Federal fiscal policies have been a key ingredient in the U.S.'s outperformance over the past few years. These policies included trillions of dollars in pandemic-related economic stimulus in 2020 and 2021, in addition to the more recent landmark legislations of the Infrastructure Investment and Jobs Act (IIJA), the CHIPS & Science Act, and the Inflation Reduction Act (IRA). All three of these bills have resulted in massive amounts of public and private investment despite a rapid rise in interest rates. While the initial stimulus impulse from these packages has partially receded, each is expected to continue to provide support to economic growth as work continues on the associated projects.

Chart 5 shows the percentage point contribution to annual real GDP growth from government consumption & investment, broken down between federal and state & local. Government spending was a drag on economic growth between 2011-2014, before supporting growth between 2015-2020 with the 2019-2020 period seeing notable strength. Government spending's share of GDP growth dipped into marginally negative territory in 2021-2022, before rebounding strongly in 2023 to levels consistent with the 2019-2020 period. Moving forward, government spending's contribution to GDP growth is expected to gradually recede in 2024-2025.

However, new federal spending measures are expected to be limited in 2024 as Congress targets discretionary spending caps in the yet-to-be passed annual budget. A provisional agreement between Congressional leaders would see defense spending grow by roughly 3%, while non-defense spending would be flat, consistent with the limits agreed with in the Fiscal Responsibility Act (FRA) of 2022. However, the federal government is currently funded under a continuing resolution that runs through early March, the third such one passed since the fiscal year began in October. Failure to pass the 2024 budget by April 30th will trigger automatic spending cuts legislated by the FRA, including a 1% cut to defense and non-defense discretionary spending. While this represents a modest risk to the economic outlook, federal expenditures are expected to see slower growth moving forward regardless, although the FRA cuts would accelerate the decline (Chart 5).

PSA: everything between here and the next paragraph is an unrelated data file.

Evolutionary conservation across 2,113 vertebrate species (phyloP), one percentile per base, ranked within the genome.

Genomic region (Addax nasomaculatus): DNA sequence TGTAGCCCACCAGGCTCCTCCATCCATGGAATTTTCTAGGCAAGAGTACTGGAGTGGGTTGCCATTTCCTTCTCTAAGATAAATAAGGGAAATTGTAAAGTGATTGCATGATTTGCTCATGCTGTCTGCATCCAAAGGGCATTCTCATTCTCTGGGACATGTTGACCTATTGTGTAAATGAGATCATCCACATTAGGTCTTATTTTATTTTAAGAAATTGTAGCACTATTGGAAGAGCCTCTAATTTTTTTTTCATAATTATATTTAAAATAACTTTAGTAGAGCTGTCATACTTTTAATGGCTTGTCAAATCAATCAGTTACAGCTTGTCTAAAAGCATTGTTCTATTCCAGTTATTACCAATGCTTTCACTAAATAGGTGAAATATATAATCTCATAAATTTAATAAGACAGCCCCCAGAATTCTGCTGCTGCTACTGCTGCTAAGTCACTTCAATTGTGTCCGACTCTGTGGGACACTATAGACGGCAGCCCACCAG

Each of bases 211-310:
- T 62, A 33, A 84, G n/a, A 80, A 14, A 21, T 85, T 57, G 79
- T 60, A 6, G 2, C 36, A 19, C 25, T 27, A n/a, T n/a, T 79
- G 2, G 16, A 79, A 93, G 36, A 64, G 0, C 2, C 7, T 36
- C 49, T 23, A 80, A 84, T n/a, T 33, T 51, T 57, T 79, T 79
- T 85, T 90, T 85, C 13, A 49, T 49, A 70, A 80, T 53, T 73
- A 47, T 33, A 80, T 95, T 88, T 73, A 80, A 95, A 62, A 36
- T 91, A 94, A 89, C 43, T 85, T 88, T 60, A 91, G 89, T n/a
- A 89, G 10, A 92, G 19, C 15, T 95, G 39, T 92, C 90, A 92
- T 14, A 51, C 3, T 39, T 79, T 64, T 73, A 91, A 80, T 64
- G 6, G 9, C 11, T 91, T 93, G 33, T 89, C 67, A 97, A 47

In addition, state and local government (S&L) spending growth has also been elevated. State budgets have been bolstered by the $350 billion State and Local Fiscal Recovery Funds set out in the 2021 American Rescue Plan Act. These funds must be allocated by the end of this year and spent by the end of 2026. S&L spending has also been boosted by the projects related to the same federal bills mentioned above (IIJA, CHIPS, IRA). The competition to attract the related private sector investments has further pushed up S&L spending, creating another tailwind that will take time to recede.

Q6. What is going to slow the U.S. economic juggernaut in 2024?